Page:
John Cusack becomes Edgar Allan Poe in 'The Raven'
In the new film "The Raven" (out Friday), John Cusack plays the famous American
short story writer, poet and critic Edgar Allan Poe during a fictional account
of the last few days of his life. In the film, an unknown killer is slaughtering
his victims in ways patterned after deaths in some of Poe's greatest horror
tales. Although Baltimore detective Emmett Fields (Luke Evans) suspects Poe
himself at first, he ultimately enlists the dissolute writer's help to solve the
crimes and identify the killer. Then someone close to Poe becomes the killer's
next target ...
Numerous films have featured some incarnation of Poe, one of American
literature's most influential writers, dating back to 1915. But "The Raven"
takes a mysterious void in every account of his life -- what happened to Poe
during his last days, before he was found dying on a Baltimore park bench -- and
attempts to fill it in with a macabre, blood-drenched story that wouldn't be too
much of a stretch for the author himself.
Working with director James McTeigue ("V for Vendetta"), Cusack said at a recent press
conference for the film that getting into the mind of Poe was irresistible to
him. "I just thought that as an actor, playing Poe and trying to get under the
skin of this very, very complex genius would be great," said the star of 2010's
apocalyptic epic "2012." "I think any actor would want to play him. It would be
a great challenge and opportunity, so I was just up for it 100 percent."
Filming commenced for "The Raven" in November 2010, with the production going
to Belgrade, Serbia, and Budapest, Hungary, in order to recreate Baltimore circa
1849. "It's so hard to make a period piece movie like this, especially in
America because everything's so gentrified now," said producer Aaron Ryder. "So
to be able to recreate Baltimore in 1849 did require us to go to Eastern Europe
and to do so under some pretty harsh circumstances."
Cusack said that the location shooting contributed to his own immersion into
the role of Poe, with unsettling side effects. "We were in Hungary and Serbia
and it was the winter, so it kind of felt like we were as far away from the
world as we could be," recalled the actor. "We were on these cobblestone streets
and shooting a lot at night, so I sort of felt like I became a vampire. I don't
know if I was disagreeable, but I'm sure I was. It felt like being on a bender,
but in a cool way. I know that when we finished, we were at the airport in
London and James looked at me and said, 'You ought to go home, man.' [Laughs] I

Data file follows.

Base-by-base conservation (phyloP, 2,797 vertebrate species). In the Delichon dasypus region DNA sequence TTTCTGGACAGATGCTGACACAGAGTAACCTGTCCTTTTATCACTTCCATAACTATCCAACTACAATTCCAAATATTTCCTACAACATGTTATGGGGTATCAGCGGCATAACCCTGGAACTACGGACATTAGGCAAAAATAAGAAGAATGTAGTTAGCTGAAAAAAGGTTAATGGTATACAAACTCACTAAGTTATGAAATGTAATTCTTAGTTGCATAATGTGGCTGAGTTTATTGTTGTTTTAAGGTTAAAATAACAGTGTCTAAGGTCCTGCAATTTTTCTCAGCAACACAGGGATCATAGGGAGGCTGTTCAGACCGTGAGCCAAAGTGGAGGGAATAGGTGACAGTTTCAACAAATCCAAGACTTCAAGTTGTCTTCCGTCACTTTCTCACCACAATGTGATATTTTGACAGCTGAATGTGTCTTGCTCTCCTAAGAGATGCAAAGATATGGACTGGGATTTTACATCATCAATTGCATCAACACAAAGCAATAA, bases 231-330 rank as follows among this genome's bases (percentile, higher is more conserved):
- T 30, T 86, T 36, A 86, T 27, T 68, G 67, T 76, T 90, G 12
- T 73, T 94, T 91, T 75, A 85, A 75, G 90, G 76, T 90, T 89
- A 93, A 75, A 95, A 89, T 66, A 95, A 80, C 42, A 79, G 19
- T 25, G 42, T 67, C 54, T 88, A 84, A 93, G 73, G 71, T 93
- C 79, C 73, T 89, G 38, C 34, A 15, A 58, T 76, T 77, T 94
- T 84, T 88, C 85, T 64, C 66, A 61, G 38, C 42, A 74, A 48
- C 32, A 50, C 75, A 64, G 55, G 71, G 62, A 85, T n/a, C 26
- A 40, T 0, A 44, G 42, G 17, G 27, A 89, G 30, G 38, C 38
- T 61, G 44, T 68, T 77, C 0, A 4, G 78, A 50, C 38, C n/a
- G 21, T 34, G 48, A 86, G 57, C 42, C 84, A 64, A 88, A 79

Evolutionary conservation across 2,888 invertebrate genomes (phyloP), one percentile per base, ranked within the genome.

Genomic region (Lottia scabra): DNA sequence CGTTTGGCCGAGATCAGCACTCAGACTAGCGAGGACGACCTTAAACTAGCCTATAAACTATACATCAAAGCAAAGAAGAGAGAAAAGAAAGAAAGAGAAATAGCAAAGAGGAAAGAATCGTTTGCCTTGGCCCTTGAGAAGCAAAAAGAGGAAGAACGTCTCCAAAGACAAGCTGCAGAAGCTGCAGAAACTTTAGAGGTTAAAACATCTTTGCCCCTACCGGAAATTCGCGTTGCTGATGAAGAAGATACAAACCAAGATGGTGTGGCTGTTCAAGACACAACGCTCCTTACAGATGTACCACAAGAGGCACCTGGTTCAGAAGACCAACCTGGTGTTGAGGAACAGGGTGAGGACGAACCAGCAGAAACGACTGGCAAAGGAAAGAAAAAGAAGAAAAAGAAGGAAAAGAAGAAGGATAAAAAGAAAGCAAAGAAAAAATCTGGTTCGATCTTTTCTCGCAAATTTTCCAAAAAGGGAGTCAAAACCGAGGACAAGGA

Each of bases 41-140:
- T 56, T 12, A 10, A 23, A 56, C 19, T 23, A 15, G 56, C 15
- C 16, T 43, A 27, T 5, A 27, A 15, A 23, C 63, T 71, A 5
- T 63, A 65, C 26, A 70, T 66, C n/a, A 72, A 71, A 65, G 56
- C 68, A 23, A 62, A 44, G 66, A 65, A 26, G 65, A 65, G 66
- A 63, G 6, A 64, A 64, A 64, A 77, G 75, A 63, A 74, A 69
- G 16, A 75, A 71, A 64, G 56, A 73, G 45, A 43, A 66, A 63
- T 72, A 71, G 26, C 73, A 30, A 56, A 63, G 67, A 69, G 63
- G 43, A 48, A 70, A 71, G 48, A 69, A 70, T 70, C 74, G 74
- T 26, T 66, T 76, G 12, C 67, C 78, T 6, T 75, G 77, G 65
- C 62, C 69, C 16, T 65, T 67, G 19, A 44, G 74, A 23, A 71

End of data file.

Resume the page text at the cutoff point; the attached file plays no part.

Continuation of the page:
did go home and scared the hell out of my family. But it was the kind of thing
where you have to go all in, doing this type of story."
"I only came out of that darkness that we dove into about six months ago, and
we filmed it a year ago," said British actress Alice Eve, who plays Emily
Hamilton, Poe's fictionalized fiancée. "It was, as John said, dark and winter,
and the streets were bleak and misty, and we were making a story about an insane
genius. So we really went there -- it was very intense."
Also intense are some of the film's set pieces, including a murder staged to
resemble the climax of Poe's "The Pit and the Pendulum" and other bits involving
a human tongue and other bloody methods of terminating human life. All of that
was enough to earn "The Raven" an R rating, and McTeigue said he had no interest
in toning anything down to get a PG-13. "If you're going to make a movie about
Poe, you have to speak to what he (wrote)," said the director. "It would seem
churlish to not have scenes like we have, with the pendulum and a severed
tongue. I know some people are a little repelled by the gore and all that, but
Poe would do it. He did do it. He was so much more graphic than the film is. So
there was no question of toning down the violence. Everyone was on board with
what we were doing."
Learning the true identity of the killer leads Poe and Fields on a trail of
mayhem and more death, while also providing some commentary on Poe's own fame
and fitting the story's events neatly around what little is known about his own
final days. "They've written books about how he died, because nobody actually
knows," explained Ryder. "He was found on a park bench dressed in someone else's
clothes on an election day, and it was theorized that people had drugged him and
kept taking him around town and making him vote at several different places. We
tried to weave some of those theories in there without putting too much weight
on any single idea."
Even if "The Raven" is nothing more than a thriller that happens to
fictionalize the last days of a legendary writer, the film is perhaps the first
in a long time to focus on the darker aspects of Poe's soul. "I think he was a
perpetual orphan of the world, and I think his feelings of loneliness and
abandonment from losing his mother and then his stepmother and then his wife all
contributed to that," said Cusack about what he took away from playing the role.
"He was a genius and a kind of bastard and a rogue -- he was all the things we
think of him, inward-looking and melancholy and soulful and all those things,
but he was also just this blasted soul."